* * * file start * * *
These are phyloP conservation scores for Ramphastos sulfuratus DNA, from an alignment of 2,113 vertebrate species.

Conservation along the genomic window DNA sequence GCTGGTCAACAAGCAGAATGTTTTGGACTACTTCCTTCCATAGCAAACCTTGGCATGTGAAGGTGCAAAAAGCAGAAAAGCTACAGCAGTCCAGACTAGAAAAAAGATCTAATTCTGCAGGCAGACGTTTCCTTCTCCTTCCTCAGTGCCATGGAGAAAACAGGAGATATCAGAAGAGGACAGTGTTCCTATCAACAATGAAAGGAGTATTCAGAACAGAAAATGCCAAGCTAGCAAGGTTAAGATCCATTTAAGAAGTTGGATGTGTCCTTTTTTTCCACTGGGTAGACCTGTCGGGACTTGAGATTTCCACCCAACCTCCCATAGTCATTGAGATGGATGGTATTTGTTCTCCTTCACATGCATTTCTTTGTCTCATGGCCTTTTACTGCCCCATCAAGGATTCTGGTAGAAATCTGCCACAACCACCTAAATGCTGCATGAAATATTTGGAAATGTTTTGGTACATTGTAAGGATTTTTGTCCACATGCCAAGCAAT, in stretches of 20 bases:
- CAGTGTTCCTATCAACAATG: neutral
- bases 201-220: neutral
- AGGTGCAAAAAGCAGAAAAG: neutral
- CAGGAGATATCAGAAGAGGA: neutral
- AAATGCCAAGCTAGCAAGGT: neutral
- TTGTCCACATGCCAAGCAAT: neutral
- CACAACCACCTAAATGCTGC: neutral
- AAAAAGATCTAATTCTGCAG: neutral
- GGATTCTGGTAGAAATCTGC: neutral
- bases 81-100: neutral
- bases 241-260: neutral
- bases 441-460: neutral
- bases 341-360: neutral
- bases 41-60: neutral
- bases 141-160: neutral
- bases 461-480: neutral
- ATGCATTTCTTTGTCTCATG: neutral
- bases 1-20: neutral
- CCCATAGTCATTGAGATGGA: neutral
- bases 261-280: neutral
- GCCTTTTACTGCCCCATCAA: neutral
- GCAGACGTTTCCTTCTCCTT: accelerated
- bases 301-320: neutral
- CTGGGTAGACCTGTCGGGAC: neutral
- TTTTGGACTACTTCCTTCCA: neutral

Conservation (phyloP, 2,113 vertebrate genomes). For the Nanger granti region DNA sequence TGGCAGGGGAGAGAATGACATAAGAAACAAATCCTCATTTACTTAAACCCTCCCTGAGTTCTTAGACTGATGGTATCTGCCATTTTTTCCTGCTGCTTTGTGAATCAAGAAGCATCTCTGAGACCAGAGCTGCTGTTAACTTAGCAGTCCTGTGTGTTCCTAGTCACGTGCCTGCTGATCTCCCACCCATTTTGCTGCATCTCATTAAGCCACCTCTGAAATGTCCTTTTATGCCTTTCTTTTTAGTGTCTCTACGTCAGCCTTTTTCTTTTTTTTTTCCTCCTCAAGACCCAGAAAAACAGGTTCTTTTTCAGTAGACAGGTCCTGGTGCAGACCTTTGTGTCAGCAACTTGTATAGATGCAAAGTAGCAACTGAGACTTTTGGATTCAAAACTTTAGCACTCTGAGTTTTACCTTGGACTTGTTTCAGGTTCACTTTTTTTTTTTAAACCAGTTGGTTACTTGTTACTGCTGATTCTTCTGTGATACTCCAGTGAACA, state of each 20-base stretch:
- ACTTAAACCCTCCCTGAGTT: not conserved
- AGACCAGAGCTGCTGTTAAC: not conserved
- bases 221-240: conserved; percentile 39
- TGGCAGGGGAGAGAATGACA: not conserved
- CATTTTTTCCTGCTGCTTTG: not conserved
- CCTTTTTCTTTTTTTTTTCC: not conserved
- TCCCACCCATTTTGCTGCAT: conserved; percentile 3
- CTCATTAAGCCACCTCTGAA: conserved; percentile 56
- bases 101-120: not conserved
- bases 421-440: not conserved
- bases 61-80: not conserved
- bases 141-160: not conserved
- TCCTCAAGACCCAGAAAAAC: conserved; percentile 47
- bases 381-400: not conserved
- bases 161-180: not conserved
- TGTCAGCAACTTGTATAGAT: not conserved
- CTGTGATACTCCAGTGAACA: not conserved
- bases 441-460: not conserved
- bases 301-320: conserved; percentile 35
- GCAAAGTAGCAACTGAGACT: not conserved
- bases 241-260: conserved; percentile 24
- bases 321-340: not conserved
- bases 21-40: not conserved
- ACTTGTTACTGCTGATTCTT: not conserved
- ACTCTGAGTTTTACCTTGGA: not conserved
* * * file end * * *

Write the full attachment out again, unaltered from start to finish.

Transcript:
These are phyloP conservation scores for Ramphastos sulfuratus DNA, from an alignment of 2,113 vertebrate species.

Conservation along the genomic window DNA sequence GCTGGTCAACAAGCAGAATGTTTTGGACTACTTCCTTCCATAGCAAACCTTGGCATGTGAAGGTGCAAAAAGCAGAAAAGCTACAGCAGTCCAGACTAGAAAAAAGATCTAATTCTGCAGGCAGACGTTTCCTTCTCCTTCCTCAGTGCCATGGAGAAAACAGGAGATATCAGAAGAGGACAGTGTTCCTATCAACAATGAAAGGAGTATTCAGAACAGAAAATGCCAAGCTAGCAAGGTTAAGATCCATTTAAGAAGTTGGATGTGTCCTTTTTTTCCACTGGGTAGACCTGTCGGGACTTGAGATTTCCACCCAACCTCCCATAGTCATTGAGATGGATGGTATTTGTTCTCCTTCACATGCATTTCTTTGTCTCATGGCCTTTTACTGCCCCATCAAGGATTCTGGTAGAAATCTGCCACAACCACCTAAATGCTGCATGAAATATTTGGAAATGTTTTGGTACATTGTAAGGATTTTTGTCCACATGCCAAGCAAT, in stretches of 20 bases:
- CAGTGTTCCTATCAACAATG: neutral
- bases 201-220: neutral
- AGGTGCAAAAAGCAGAAAAG: neutral
- CAGGAGATATCAGAAGAGGA: neutral
- AAATGCCAAGCTAGCAAGGT: neutral
- TTGTCCACATGCCAAGCAAT: neutral
- CACAACCACCTAAATGCTGC: neutral
- AAAAAGATCTAATTCTGCAG: neutral
- GGATTCTGGTAGAAATCTGC: neutral
- bases 81-100: neutral
- bases 241-260: neutral
- bases 441-460: neutral
- bases 341-360: neutral
- bases 41-60: neutral
- bases 141-160: neutral
- bases 461-480: neutral
- ATGCATTTCTTTGTCTCATG: neutral
- bases 1-20: neutral
- CCCATAGTCATTGAGATGGA: neutral
- bases 261-280: neutral
- GCCTTTTACTGCCCCATCAA: neutral
- GCAGACGTTTCCTTCTCCTT: accelerated
- bases 301-320: neutral
- CTGGGTAGACCTGTCGGGAC: neutral
- TTTTGGACTACTTCCTTCCA: neutral

Conservation (phyloP, 2,113 vertebrate genomes). For the Nanger granti region DNA sequence TGGCAGGGGAGAGAATGACATAAGAAACAAATCCTCATTTACTTAAACCCTCCCTGAGTTCTTAGACTGATGGTATCTGCCATTTTTTCCTGCTGCTTTGTGAATCAAGAAGCATCTCTGAGACCAGAGCTGCTGTTAACTTAGCAGTCCTGTGTGTTCCTAGTCACGTGCCTGCTGATCTCCCACCCATTTTGCTGCATCTCATTAAGCCACCTCTGAAATGTCCTTTTATGCCTTTCTTTTTAGTGTCTCTACGTCAGCCTTTTTCTTTTTTTTTTCCTCCTCAAGACCCAGAAAAACAGGTTCTTTTTCAGTAGACAGGTCCTGGTGCAGACCTTTGTGTCAGCAACTTGTATAGATGCAAAGTAGCAACTGAGACTTTTGGATTCAAAACTTTAGCACTCTGAGTTTTACCTTGGACTTGTTTCAGGTTCACTTTTTTTTTTTAAACCAGTTGGTTACTTGTTACTGCTGATTCTTCTGTGATACTCCAGTGAACA, state of each 20-base stretch:
- ACTTAAACCCTCCCTGAGTT: not conserved
- AGACCAGAGCTGCTGTTAAC: not conserved
- bases 221-240: conserved; percentile 39
- TGGCAGGGGAGAGAATGACA: not conserved
- CATTTTTTCCTGCTGCTTTG: not conserved
- CCTTTTTCTTTTTTTTTTCC: not conserved
- TCCCACCCATTTTGCTGCAT: conserved; percentile 3
- CTCATTAAGCCACCTCTGAA: conserved; percentile 56
- bases 101-120: not conserved
- bases 421-440: not conserved
- bases 61-80: not conserved
- bases 141-160: not conserved
- TCCTCAAGACCCAGAAAAAC: conserved; percentile 47
- bases 381-400: not conserved
- bases 161-180: not conserved
- TGTCAGCAACTTGTATAGAT: not conserved
- CTGTGATACTCCAGTGAACA: not conserved
- bases 441-460: not conserved
- bases 301-320: conserved; percentile 35
- GCAAAGTAGCAACTGAGACT: not conserved
- bases 241-260: conserved; percentile 24
- bases 321-340: not conserved
- bases 21-40: not conserved
- ACTTGTTACTGCTGATTCTT: not conserved
- ACTCTGAGTTTTACCTTGGA: not conserved